The problem with the Missouri Militia Movement report is perhaps best stated by Libertarian Tom Knapp (who is, after all, from the "Show Me" State):

When MIAC or one of its sibling organizations produces unmitigated crap like the elementary school quality "strategic report" on militia organizations, they may think they're just playing cheesy lounge music for their paychecks ... but there's always the possibility that some cop on the beat will take the nonsense seriously. And in the case of the MIAC report, that could result in one or more of the nearly 100,000 Missourians who voted for a Libertarian or Constitution Party candidate last year (most of whom are not associated with the militia movement, let alone its tiny terrorist sub-set, and most of whom are not by any stretch of the imagination criminals) getting shot -- murdered by MIAC, at least indirectly.

I seriously doubt that any of the schmoes staffing MIAC are knowing pawns of any weird-ass "New World Order" or "North American Union" plot. They're just bureaucrats who want to maintain their lips' deathgrip on the taxpayers' teat. That can be just as dangerous.

What the whole controversy really shows is that it is time for American citizens to begin exercising some significant oversight of law enforcement activities before even more of the Constitution is tattered and trashed. We have moved from the National Security State of the Cold War era into the Homeland Security State of the post 9/11 era, and there is one blinding similarity between the two:

The government at all levels will use a real but limited threat of something really really bad happening to us in order to maintain a state of Permanent War and diminishing civil liberties.

So for all the fact that Missouri's Lieutenant Governor and the Republicans in the Missouri House are surely scoring political points with this controversy (most of them would have had no trouble profiling Muslims), they are doing the right thing if probably for the wrong reasons.

With so few people today willing to do the right thing under any conditions, I can't afford to be that choosy about the motivations.


Anonymous said…
To be honest, I'm shocked that the Democrats were voting against this. I don't expect much from politicians of any party, but I would have thought we could at least count on unanimous condemnation of political profiling. Unless, of course, there's some other tidbit that got tucked into the bill but which didn't make the news coverage.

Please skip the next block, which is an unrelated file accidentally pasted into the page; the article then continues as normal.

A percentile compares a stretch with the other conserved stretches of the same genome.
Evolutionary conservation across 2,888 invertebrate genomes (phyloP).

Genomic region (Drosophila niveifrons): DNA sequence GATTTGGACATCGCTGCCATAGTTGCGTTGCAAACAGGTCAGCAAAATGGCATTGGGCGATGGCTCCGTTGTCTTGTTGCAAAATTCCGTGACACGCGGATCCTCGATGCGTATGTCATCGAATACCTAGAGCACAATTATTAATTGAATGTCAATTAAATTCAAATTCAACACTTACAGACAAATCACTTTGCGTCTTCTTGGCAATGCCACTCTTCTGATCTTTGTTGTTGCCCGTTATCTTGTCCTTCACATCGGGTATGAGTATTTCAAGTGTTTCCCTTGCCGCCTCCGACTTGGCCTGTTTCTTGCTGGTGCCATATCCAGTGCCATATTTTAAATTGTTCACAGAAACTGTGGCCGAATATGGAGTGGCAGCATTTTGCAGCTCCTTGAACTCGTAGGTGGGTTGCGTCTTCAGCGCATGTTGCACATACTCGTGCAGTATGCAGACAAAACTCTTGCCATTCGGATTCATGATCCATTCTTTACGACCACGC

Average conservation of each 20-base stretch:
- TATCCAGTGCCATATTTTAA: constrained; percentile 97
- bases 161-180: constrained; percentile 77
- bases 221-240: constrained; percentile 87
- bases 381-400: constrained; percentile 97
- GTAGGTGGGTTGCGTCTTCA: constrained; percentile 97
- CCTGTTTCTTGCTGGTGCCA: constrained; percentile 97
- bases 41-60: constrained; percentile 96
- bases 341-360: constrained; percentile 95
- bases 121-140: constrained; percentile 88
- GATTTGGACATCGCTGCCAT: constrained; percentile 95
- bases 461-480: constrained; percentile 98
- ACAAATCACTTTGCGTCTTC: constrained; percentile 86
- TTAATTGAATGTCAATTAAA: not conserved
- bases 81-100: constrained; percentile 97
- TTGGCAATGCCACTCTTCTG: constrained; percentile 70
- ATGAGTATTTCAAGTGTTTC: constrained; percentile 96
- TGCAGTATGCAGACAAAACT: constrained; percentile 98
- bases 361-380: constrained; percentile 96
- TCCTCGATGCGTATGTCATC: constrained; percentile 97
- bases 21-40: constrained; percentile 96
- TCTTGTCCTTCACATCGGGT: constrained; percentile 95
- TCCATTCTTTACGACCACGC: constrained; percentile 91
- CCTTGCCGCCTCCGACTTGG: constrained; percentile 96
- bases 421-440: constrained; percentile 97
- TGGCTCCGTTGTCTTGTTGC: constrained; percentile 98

[Kinder] noted the report makes no mention of environmental terrorism or Islamic terrorism.

That's the stupid observation of the day. All forms of terrorism are bad, but one doesn't normally associate the eco-nuts with the militia-nuts.
Anonymous said…
thanks for staying on top of this story. I have sent your link to as many interested parties as I can think of.
It's like being in biology class, and dissecting a "TOO Party".

CHUCKtheFED St. Louis, MO

Popular posts from this blog

Comment Rescue (?) and child-related gun violence in Delaware

In my post about the idiotic over-reaction to a New Jersey 10-year-old posing with his new squirrel rifle , Dana Garrett left me this response: One waits, apparently in vain, for you to post the annual rates of children who either shoot themselves or someone else with a gun. But then you Libertarians are notoriously ambivalent to and silent about data and facts and would rather talk abstract principles and fear monger (like the government will confiscate your guns). It doesn't require any degree of subtlety to see why you are data and fact adverse. The facts indicate we have a crisis with gun violence and accidents in the USA, and Libertarians offer nothing credible to address it. Lives, even the lives of children, get sacrificed to the fetishism of liberty. That's intellectual cowardice. OK, Dana, let's talk facts. According to the Children's Defense Fund , which is itself only querying the CDCP data base, fewer than 10 children/teens were killed per year in Delaw

With apologies to Hube: dopey WNJ comments of the week

(Well, Hube, at least I'm pulling out Facebook comments and not poaching on your preserve in the Letters.) You will all remember the case this week of the photo of the young man posing with the .22LR squirrel rifle that his Dad got him for his birthday with resulted in Family Services and the local police attempting to search his house.  The story itself is a travesty since neither the father nor the boy had done anything remotely illegal (and check out the picture for how careful the son is being not to have his finger inside the trigger guard when the photo was taken). But the incident is chiefly important for revealing in the Comments Section--within Delaware--the fact that many backers of "common sense gun laws" really do have the elimination of 2nd Amendment rights and eventual outright confiscation of all privately held firearms as their objective: Let's run that by again: Elliot Jacobson says, This instance is not a case of a father bonding with h

A reply to Salon's R. J. Eskrow, and his 11 stupid questions about Libertarians

Posts here have been in short supply as I have been living life and trying to get a campaign off the ground. But "11 questions to see if Libertarians are hypocrites" by R. J. Eskrow, picked up at Salon , was just so freaking lame that I spent half an hour answering them. In the end (but I'll leave it to your judgment), it is not that Libertarians or Libertarian theory looks hypocritical, but that the best that can be said for Mr. Eskrow is that he doesn't have the faintest clue what he's talking about. That's ok, because even ill-informed attacks by people like this make an important point:  Libertarian ideas (as opposed to Conservative ideas, which are completely different) are making a comeback as the dynamic counterpoint to "politics as usual," and so every hack you can imagine must be dragged out to refute them. Ergo:  Mr. Eskrow's 11 questions, with answers: 1.       Are unions, political parties, elections, and